With the miss, the Falcons allowed the Bucs to gain possession with a god shot at getting in pretty decent field-goal position, giving them the chance to run one sideline play. Although it wasn’t enough to get into field-goal range, it was enough to get them close enough to launch a Hail Mary into the end zone. That is exactly what happened and resulted in the Falcons intercepting the desperate heave.

Even still, punting it would have probably been the better kicking option for two reasons.

First, you can run out more clock with a punt as the team huddles over the pooch punt waiting for the ball to settle before touching it down. Rather than running off the four seconds on the field goal, they could have probably run off double that or more on the punt.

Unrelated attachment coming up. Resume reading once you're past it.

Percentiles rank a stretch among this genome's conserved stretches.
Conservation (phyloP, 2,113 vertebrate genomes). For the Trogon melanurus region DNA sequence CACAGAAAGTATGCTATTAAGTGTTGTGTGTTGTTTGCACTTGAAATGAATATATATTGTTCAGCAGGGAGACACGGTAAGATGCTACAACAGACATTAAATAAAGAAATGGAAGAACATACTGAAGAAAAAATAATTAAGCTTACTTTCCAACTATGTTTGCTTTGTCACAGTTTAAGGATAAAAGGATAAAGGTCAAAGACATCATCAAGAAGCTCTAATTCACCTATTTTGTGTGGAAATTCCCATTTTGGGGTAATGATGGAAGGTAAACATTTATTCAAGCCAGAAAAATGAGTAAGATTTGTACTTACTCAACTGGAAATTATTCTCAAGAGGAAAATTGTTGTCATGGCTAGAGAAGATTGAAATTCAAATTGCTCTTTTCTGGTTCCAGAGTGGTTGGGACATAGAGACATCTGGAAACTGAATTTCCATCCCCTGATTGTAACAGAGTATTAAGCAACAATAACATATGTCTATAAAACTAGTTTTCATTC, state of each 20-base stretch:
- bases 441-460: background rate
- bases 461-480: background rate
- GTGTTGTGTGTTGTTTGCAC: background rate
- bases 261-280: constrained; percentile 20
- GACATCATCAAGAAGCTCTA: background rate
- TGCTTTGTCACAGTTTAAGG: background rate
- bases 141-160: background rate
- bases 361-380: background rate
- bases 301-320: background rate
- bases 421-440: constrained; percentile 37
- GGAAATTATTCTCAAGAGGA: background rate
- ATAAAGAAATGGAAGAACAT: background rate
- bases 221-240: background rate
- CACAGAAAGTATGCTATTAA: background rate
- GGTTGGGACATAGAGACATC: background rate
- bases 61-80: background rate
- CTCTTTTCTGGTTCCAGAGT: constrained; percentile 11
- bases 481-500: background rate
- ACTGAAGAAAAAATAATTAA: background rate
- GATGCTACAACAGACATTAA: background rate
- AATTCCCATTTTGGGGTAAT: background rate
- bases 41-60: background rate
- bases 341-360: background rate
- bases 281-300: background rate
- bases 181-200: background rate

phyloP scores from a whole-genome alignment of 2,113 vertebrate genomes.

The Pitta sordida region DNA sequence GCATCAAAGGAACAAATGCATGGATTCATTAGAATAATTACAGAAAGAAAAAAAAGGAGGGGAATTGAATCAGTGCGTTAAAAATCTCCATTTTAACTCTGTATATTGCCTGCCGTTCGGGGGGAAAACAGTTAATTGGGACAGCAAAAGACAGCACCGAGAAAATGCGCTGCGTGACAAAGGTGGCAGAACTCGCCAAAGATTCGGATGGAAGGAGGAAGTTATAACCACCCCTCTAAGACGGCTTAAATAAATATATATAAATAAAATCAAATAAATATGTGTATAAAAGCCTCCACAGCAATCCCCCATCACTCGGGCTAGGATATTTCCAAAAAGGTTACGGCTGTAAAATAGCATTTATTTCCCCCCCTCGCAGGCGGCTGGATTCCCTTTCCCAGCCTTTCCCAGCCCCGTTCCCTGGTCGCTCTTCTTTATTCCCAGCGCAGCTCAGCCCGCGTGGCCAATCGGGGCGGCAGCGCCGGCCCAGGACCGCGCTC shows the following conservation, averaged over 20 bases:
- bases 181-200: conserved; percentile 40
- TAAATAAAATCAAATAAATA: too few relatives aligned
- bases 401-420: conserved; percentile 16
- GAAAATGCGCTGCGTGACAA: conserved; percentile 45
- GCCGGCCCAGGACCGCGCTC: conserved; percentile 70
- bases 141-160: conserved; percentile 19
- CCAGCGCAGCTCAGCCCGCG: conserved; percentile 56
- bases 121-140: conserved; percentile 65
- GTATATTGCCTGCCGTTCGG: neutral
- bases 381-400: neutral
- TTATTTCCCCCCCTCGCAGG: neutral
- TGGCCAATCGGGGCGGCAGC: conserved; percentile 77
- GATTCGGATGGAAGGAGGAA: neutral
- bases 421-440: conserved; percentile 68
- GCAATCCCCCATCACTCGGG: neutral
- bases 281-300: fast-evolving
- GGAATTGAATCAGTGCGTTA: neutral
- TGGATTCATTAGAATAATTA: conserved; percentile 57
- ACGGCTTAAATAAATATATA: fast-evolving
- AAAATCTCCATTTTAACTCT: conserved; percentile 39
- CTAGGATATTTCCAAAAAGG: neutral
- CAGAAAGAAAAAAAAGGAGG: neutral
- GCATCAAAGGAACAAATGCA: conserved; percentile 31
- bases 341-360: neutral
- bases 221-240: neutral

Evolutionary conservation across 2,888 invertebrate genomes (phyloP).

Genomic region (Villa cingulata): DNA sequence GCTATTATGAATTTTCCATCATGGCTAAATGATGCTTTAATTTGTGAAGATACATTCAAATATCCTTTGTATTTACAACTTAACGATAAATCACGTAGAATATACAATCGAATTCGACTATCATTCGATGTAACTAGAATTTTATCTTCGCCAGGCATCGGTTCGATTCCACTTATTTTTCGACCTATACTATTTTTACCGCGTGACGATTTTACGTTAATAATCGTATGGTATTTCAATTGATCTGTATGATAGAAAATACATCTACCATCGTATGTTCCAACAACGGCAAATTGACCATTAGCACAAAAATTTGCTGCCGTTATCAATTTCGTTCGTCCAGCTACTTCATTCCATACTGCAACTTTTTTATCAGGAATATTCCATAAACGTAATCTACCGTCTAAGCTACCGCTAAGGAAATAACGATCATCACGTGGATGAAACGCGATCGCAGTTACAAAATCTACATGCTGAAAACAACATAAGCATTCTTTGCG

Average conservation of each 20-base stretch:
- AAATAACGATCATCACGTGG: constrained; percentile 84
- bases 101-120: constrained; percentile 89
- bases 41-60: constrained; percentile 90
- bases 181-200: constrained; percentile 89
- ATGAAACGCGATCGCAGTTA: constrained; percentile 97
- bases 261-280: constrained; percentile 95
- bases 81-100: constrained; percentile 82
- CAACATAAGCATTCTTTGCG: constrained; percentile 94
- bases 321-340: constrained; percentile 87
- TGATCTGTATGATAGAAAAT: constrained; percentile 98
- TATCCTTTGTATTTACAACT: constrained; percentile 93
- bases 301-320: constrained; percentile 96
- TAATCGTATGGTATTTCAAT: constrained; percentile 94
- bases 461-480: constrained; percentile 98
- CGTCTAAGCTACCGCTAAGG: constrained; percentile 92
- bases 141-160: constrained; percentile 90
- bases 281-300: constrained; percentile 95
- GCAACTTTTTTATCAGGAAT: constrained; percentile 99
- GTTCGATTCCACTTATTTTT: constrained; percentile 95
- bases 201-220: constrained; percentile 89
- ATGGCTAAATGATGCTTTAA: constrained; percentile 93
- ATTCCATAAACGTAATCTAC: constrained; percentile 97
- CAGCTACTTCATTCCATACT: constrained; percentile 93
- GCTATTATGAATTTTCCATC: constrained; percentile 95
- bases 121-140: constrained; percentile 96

Second, you pin them deep ,and now, with even less time on the clock, you force them to get a 95-yard touchdown — way too long for a Hail Mary.

On the contrary, there is the argument that the Bucs could have rushed all 11 players at the punter and there is a greater chance a punt is blocked than a field goal. But in that situation, you can even tell your players to hold, grab their jerseys, do anything to not allow a defender to get past you for the block. Even if the holding penalty is called, the time still runs off the clock and then you just line up to do the exact same thing. Even if the clock runs out, you can’t end the game on a penalty, so you just snap the ball with double zeroes on the clock and then take a knee.

Then again, the Falcons have won four games by four points or fewer this season, so it is hard to question their late-game management.